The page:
- The US needs to prioritize digital assets to increase transparency in finance, according to Chainalysis cofounder Jonathan Levin.
- “We need to make sure we continue to invest in financial technology and build the financial rails that will be used by the globe in the 21st century,” Levin said at Thursday’s Senate hearing.
- A range of experts have called for clarity on regulation in the cryptocurrency sector.
Chainalysis cofounder Jonathan Levin told the the Senate Committee on Banking, Housing, and Urban affairs that the sector should be at the forefront of protecting US interests — namely national security and public safety — and increasing transparency in finance.
In the Thursday hearing, Levin said that similar to how open access to the internet has allowed the world to witness the horrors of Russia’s war on Ukraine, a well-supported cryptocurrency market could help shine a light on illicit activities in the financial world.
“Bitcoin and ethereum are technologies that pose the greatest opportunity to increase the degree of transparency in financial services, include the excluded, and create new ways for commerce to happen,” Levin said at the hearing.
According to Levin, the blockchain would allow for heightened transparency, though it has not yet been leveraged to its full potential.
But as for what lawmakers and regulators can do to help crypto reach its potential as a tool for fighting illegal activity in finance is still up for debate in Washington, and the sector has come under intense scrutiny as an area in need of tighter rules. Its been described by Securities and Exchange commissioner Gary Gensler as “the wild west”.
Gene Hoffman, President of blockchain firm Chia Network, pointed out that more money laundering is done in US dollars than there in crypto. Luckily, he said, there’s bipartisan recognition that something must be done.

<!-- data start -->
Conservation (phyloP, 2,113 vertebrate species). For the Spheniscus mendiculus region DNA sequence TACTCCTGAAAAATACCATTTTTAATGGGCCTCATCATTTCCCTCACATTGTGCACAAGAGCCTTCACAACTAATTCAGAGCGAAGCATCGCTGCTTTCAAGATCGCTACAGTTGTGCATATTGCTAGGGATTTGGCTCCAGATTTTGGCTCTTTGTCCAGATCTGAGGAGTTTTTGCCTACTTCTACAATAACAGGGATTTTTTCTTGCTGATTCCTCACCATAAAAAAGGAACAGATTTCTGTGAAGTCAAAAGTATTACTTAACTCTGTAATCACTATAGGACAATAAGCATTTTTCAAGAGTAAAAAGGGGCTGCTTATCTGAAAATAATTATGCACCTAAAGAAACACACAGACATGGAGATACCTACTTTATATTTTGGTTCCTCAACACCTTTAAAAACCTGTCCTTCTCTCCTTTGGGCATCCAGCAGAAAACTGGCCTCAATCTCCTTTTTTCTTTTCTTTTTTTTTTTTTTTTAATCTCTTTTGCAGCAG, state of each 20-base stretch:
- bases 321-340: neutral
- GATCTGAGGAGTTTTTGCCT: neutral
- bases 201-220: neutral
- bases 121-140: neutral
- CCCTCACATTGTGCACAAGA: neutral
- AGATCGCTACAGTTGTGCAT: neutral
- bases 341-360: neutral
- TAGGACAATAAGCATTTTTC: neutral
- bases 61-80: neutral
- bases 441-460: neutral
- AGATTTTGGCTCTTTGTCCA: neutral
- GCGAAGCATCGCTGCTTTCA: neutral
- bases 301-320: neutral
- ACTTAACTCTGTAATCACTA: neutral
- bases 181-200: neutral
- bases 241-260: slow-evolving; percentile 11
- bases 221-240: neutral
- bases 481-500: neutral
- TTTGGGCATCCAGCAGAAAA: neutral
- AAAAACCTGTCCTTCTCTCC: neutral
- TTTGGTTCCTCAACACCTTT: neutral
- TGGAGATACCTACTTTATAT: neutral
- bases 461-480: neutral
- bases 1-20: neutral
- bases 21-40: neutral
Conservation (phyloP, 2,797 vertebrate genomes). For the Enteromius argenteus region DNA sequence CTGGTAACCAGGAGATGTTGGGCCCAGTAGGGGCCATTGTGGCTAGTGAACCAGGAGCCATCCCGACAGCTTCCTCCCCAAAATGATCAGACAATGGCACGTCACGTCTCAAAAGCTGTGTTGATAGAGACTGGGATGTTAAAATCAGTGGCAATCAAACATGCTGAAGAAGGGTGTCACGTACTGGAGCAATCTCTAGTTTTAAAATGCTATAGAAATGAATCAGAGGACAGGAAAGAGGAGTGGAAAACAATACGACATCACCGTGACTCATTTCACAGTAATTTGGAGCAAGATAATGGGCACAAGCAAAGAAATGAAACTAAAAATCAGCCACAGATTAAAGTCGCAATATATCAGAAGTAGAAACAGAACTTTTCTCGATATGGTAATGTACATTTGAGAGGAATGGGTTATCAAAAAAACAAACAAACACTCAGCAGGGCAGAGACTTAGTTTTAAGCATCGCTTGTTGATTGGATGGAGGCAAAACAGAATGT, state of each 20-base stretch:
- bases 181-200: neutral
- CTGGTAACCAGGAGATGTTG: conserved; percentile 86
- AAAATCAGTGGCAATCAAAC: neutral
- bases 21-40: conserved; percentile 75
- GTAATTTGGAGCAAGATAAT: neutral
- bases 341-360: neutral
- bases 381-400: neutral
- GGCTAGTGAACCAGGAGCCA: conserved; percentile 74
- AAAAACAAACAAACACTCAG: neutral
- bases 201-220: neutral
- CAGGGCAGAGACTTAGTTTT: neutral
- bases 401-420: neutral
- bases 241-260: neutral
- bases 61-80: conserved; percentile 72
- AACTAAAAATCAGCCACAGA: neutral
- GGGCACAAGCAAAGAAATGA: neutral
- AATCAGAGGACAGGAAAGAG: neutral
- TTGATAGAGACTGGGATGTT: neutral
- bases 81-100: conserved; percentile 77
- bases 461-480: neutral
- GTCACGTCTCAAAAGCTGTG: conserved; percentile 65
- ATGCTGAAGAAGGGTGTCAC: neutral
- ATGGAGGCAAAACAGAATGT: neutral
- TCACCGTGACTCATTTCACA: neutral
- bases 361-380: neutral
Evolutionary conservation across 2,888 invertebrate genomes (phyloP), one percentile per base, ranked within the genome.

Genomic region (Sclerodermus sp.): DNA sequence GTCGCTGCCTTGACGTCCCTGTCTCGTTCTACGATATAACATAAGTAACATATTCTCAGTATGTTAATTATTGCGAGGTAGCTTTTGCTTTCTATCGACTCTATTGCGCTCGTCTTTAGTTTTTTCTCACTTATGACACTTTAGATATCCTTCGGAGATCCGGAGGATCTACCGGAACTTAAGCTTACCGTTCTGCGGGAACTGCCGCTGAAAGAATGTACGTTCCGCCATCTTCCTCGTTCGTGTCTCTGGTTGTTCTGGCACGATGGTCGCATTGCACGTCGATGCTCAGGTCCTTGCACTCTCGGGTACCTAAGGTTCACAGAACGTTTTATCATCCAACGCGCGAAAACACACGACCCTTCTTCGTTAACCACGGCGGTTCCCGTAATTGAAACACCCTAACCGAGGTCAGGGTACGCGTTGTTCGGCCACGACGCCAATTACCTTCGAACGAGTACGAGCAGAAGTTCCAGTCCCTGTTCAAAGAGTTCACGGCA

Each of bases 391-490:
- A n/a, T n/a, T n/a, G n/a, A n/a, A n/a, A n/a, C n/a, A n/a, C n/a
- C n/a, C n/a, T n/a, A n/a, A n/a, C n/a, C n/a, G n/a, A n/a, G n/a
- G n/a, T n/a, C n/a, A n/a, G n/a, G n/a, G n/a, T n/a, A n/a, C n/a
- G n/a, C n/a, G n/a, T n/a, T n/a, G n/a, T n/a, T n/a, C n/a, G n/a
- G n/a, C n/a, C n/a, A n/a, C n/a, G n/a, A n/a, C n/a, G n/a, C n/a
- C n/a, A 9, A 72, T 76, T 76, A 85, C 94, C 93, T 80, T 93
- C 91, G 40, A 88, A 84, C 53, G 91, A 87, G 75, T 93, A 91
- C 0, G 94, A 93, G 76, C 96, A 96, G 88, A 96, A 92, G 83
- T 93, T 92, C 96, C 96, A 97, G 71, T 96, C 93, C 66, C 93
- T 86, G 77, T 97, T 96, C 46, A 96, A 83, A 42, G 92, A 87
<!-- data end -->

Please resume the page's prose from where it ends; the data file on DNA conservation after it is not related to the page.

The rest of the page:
“Government regulation would absolutely make sense,” Hoffman told Insider. “We don’t stop money just because there’s money laundering. Crypto gives us an opportunity where everyone could have access to these systems, and they wouldn’t have to be country-specific or opaque.”
A February Chainalysis report revealed that online gangs are going after larger and larger sums of money, with the average
payment size increasing from $25,000 to $118,000 in crypto between 2019 and 2022.
Still, Levin said this isn’t a reason for the US to avoid investing resources in the space. He noted that while criminals have found new and innovative ways to exploit the digital landscape, illicit activity only represents 0.15% of total transaction volume.
“It’s actually much easier to trace illicit activity on the blockchain than it is in US dollars,” said Hoffman. “Public blockchains are already secure databases, and there’s a tremendous amount of experimentation happening in other countries. If the US doesn’t provide guidance here, people will look elsewhere for it to get done.”
Chainalysis’ software has already allowed law enforcement to improve ransomware crime prevention and slow down fraudulent activity, Levin added. Increasing investments and regulation in the digital asset sector can accelerate this process even further.
Billionaire and FTX founder Sam Bankman-Fried has echoed this sentiment, stating that more crypto regulation would provide additional consumer protection. He suggested a registration system for tokens, as well as a designated government branch for oversight.
Other potential regulatory moves could include broader education initiatives, Bankman-Fried said, and more clearly defined leaders as well as a roadmap for future legislation.
The Thursday Senate hearing highlighted that US policymakers are interested in making progress in the crypto space, and have shown a willingness to turn to those in the industry for guidance.
“We need to make sure we continue to invest in financial technology and build the financial rails that will be used by the globe in the 21st century,” Levin said. “Embracing digital assets will help the US build this future. These new rails can be built in a way that encourages transparency, and that not only protects our national security and public safety, but actually enhances it.”